How You Feel is Data

Do you ever wonder if your diet is responsible for your vague symptoms, like headaches, moodiness, fatigue, and cravings?  Ever think about testing that hypothesis and not know how?  You're in luck!  Here we interview Dor Mullen, founder of The Suppers Programs, who coined the phrase "how you feel is data." She offers tips on how to start exploring how your diet affects you.

The goal is to avoid what triggers negative symptoms and to incorporate more of what makes you feel great, but first you must learn to recognize what's doing what.

You’ve coined the phrase "how you feel is data." What exactly does that mean?  

It means that everything we experience--in the way of physical sensations, symptoms, mood, energy, often even thoughts and attitudes--is feedback from your body. I work primarily with food and building community around food so I am particularly interested in the data we get from our feelings and symptoms about how our bodies interact with what we eat.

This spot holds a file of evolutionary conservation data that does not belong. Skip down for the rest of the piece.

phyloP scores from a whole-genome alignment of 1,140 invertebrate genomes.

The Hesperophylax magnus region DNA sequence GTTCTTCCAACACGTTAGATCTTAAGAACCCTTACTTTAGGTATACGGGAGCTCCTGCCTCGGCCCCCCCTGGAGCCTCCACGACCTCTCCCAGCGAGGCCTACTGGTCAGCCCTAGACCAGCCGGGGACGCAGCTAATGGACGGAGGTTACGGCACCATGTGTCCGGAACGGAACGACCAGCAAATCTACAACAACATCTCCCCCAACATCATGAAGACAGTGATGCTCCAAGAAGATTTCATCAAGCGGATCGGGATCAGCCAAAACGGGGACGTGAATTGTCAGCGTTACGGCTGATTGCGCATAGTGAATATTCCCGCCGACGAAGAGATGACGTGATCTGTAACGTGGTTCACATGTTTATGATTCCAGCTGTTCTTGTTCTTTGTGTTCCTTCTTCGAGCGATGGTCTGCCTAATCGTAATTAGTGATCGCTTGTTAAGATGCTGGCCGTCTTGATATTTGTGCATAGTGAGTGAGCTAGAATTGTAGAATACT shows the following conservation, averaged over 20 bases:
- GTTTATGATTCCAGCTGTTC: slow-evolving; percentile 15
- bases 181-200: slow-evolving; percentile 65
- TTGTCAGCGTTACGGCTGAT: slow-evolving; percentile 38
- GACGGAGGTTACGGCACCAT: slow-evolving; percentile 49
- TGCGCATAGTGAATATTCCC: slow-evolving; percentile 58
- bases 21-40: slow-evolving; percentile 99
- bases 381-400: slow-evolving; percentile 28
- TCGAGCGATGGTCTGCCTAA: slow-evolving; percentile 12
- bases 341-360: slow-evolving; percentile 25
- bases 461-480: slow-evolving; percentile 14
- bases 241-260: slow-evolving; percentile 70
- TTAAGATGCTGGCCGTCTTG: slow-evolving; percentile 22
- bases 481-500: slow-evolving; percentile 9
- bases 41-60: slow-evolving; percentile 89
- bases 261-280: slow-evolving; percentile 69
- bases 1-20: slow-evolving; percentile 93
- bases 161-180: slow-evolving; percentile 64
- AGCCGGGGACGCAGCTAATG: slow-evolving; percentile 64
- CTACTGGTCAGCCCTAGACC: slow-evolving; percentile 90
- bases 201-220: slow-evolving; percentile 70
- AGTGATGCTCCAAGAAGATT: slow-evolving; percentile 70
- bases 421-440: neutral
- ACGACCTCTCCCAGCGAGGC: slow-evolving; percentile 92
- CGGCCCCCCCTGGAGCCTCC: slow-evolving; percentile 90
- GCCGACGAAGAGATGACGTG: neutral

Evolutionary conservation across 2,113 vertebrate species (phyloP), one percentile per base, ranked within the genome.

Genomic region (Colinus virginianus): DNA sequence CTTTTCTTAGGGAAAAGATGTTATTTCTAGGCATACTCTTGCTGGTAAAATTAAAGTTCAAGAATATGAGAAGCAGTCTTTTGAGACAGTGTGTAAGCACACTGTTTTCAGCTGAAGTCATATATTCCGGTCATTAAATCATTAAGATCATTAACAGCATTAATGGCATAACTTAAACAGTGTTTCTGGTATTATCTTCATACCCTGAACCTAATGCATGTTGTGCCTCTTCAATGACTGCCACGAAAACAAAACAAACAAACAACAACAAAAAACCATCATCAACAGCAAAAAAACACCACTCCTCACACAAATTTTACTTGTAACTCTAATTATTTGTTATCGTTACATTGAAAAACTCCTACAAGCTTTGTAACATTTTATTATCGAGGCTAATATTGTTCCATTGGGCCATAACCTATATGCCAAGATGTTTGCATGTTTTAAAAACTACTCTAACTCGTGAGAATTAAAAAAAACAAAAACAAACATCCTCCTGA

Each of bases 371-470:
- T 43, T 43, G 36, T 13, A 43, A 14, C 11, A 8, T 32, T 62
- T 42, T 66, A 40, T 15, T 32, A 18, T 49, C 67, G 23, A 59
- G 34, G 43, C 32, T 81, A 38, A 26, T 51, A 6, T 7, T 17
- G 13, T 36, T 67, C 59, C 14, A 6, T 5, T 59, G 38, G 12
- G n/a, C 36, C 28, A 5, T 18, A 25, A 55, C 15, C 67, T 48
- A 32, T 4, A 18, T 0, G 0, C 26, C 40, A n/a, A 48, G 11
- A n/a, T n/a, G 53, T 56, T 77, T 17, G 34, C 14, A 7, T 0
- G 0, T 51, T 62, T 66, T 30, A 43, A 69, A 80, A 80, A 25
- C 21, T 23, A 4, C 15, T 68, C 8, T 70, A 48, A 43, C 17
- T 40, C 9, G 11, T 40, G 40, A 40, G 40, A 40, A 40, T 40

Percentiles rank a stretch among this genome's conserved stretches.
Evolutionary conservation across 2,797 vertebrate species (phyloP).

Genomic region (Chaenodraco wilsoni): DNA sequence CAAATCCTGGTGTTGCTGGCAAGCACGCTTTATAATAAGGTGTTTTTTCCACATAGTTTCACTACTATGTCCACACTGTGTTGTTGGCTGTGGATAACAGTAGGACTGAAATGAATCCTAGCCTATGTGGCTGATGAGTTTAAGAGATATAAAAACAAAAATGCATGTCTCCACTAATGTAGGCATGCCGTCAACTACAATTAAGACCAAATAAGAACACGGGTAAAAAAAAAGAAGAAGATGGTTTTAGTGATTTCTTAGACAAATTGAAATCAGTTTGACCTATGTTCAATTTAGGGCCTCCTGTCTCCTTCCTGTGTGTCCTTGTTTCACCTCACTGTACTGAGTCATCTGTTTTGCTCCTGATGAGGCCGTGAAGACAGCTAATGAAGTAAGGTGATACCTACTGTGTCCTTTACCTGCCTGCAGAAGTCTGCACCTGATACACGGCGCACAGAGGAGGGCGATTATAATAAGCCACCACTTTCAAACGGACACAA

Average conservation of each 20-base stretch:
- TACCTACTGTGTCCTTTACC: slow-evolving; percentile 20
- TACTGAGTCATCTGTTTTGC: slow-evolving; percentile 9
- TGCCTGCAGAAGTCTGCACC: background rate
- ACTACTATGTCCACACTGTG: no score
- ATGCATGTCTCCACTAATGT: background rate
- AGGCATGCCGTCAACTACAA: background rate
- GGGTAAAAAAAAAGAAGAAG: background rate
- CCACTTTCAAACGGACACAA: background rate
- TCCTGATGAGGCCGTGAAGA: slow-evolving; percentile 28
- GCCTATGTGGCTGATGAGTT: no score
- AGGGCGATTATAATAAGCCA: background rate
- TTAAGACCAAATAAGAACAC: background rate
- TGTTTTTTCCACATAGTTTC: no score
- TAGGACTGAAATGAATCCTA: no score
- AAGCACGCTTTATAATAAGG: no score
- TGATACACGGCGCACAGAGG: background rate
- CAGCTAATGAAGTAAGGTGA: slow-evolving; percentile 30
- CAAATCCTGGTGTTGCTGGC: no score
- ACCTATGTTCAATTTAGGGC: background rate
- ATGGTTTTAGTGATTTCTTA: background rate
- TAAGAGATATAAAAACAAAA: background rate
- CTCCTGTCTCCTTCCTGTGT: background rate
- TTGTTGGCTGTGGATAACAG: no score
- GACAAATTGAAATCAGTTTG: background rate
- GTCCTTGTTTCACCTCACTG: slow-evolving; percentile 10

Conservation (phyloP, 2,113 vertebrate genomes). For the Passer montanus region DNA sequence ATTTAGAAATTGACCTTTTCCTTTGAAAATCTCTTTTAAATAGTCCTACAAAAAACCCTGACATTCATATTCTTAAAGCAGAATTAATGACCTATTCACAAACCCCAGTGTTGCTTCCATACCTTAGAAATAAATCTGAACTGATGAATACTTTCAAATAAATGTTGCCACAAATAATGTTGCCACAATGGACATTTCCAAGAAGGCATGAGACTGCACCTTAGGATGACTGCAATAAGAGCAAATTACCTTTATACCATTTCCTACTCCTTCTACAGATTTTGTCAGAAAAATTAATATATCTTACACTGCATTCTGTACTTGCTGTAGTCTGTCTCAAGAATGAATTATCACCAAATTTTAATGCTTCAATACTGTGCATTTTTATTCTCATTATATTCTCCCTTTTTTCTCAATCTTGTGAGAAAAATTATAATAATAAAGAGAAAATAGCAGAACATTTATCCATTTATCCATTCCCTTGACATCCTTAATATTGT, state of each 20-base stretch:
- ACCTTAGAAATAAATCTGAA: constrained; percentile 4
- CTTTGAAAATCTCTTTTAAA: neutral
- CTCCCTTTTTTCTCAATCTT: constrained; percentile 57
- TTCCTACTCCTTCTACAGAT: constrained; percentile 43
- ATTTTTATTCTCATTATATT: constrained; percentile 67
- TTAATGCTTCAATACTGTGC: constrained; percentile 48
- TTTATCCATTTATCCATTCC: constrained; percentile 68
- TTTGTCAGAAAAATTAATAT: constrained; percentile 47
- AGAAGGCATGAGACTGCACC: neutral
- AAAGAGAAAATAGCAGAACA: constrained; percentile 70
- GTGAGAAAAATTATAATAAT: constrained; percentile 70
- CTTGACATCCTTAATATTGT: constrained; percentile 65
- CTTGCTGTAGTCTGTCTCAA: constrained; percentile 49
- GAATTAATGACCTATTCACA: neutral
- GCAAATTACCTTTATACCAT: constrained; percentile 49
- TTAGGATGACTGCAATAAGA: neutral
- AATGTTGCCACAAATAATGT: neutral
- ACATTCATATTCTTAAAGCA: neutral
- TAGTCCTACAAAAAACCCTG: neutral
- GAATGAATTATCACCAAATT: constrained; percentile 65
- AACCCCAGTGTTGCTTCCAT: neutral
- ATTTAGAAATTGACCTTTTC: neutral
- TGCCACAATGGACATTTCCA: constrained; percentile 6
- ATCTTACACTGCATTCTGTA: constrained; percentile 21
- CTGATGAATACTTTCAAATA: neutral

If I feel sluggish after I eat, that's data. If I'm craving sweets an hour after a big breakfast, that's data. If I feel a drop of energy after I eat a sandwich, thats data.  If I become rageful the day after I had too much to drink, whoever I'm yelling at is not necessarily an idiot; I may just be getting data from my body about how I interact with what I had the day before.

What sorts of “data” does the body provide?